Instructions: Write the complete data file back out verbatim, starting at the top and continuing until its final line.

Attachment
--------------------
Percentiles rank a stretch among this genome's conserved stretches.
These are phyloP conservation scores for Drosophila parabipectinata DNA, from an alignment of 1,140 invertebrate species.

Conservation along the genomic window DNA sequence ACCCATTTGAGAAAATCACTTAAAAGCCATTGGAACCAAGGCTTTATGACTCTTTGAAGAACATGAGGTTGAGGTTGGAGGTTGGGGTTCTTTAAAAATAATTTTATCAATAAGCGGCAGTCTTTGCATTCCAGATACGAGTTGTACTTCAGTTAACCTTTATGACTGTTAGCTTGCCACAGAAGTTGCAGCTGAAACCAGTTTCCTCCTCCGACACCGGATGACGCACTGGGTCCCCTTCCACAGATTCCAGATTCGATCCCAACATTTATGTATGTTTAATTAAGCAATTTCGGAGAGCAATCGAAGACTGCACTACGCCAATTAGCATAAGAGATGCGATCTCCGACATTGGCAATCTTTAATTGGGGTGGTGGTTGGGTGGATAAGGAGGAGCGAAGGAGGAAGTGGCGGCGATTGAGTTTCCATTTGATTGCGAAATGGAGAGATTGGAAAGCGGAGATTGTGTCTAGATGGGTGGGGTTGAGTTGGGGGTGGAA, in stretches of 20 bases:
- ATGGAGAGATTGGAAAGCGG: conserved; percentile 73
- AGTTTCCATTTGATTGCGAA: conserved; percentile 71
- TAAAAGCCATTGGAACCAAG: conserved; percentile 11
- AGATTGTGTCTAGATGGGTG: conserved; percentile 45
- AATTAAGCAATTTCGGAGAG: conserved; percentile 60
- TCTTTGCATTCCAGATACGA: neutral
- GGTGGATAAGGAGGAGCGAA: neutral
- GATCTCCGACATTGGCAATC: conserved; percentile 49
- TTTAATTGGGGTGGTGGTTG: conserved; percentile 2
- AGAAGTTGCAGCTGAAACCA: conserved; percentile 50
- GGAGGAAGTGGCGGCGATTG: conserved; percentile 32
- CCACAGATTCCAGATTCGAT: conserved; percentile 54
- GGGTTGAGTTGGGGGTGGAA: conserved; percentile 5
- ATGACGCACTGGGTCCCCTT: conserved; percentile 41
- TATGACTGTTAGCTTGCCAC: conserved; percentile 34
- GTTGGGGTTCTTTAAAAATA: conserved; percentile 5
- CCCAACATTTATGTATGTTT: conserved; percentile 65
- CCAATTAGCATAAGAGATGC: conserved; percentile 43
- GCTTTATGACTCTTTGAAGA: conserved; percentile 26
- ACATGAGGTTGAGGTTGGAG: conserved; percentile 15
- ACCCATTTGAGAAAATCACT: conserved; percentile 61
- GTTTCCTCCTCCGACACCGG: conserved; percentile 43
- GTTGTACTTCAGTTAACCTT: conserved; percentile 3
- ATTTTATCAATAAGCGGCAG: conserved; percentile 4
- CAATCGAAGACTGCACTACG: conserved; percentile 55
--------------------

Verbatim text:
Percentiles rank a stretch among this genome's conserved stretches.
These are phyloP conservation scores for Drosophila parabipectinata DNA, from an alignment of 1,140 invertebrate species.

Conservation along the genomic window DNA sequence ACCCATTTGAGAAAATCACTTAAAAGCCATTGGAACCAAGGCTTTATGACTCTTTGAAGAACATGAGGTTGAGGTTGGAGGTTGGGGTTCTTTAAAAATAATTTTATCAATAAGCGGCAGTCTTTGCATTCCAGATACGAGTTGTACTTCAGTTAACCTTTATGACTGTTAGCTTGCCACAGAAGTTGCAGCTGAAACCAGTTTCCTCCTCCGACACCGGATGACGCACTGGGTCCCCTTCCACAGATTCCAGATTCGATCCCAACATTTATGTATGTTTAATTAAGCAATTTCGGAGAGCAATCGAAGACTGCACTACGCCAATTAGCATAAGAGATGCGATCTCCGACATTGGCAATCTTTAATTGGGGTGGTGGTTGGGTGGATAAGGAGGAGCGAAGGAGGAAGTGGCGGCGATTGAGTTTCCATTTGATTGCGAAATGGAGAGATTGGAAAGCGGAGATTGTGTCTAGATGGGTGGGGTTGAGTTGGGGGTGGAA, in stretches of 20 bases:
- ATGGAGAGATTGGAAAGCGG: conserved; percentile 73
- AGTTTCCATTTGATTGCGAA: conserved; percentile 71
- TAAAAGCCATTGGAACCAAG: conserved; percentile 11
- AGATTGTGTCTAGATGGGTG: conserved; percentile 45
- AATTAAGCAATTTCGGAGAG: conserved; percentile 60
- TCTTTGCATTCCAGATACGA: neutral
- GGTGGATAAGGAGGAGCGAA: neutral
- GATCTCCGACATTGGCAATC: conserved; percentile 49
- TTTAATTGGGGTGGTGGTTG: conserved; percentile 2
- AGAAGTTGCAGCTGAAACCA: conserved; percentile 50
- GGAGGAAGTGGCGGCGATTG: conserved; percentile 32
- CCACAGATTCCAGATTCGAT: conserved; percentile 54
- GGGTTGAGTTGGGGGTGGAA: conserved; percentile 5
- ATGACGCACTGGGTCCCCTT: conserved; percentile 41
- TATGACTGTTAGCTTGCCAC: conserved; percentile 34
- GTTGGGGTTCTTTAAAAATA: conserved; percentile 5
- CCCAACATTTATGTATGTTT: conserved; percentile 65
- CCAATTAGCATAAGAGATGC: conserved; percentile 43
- GCTTTATGACTCTTTGAAGA: conserved; percentile 26
- ACATGAGGTTGAGGTTGGAG: conserved; percentile 15
- ACCCATTTGAGAAAATCACT: conserved; percentile 61
- GTTTCCTCCTCCGACACCGG: conserved; percentile 43
- GTTGTACTTCAGTTAACCTT: conserved; percentile 3
- ATTTTATCAATAAGCGGCAG: conserved; percentile 4
- CAATCGAAGACTGCACTACG: conserved; percentile 55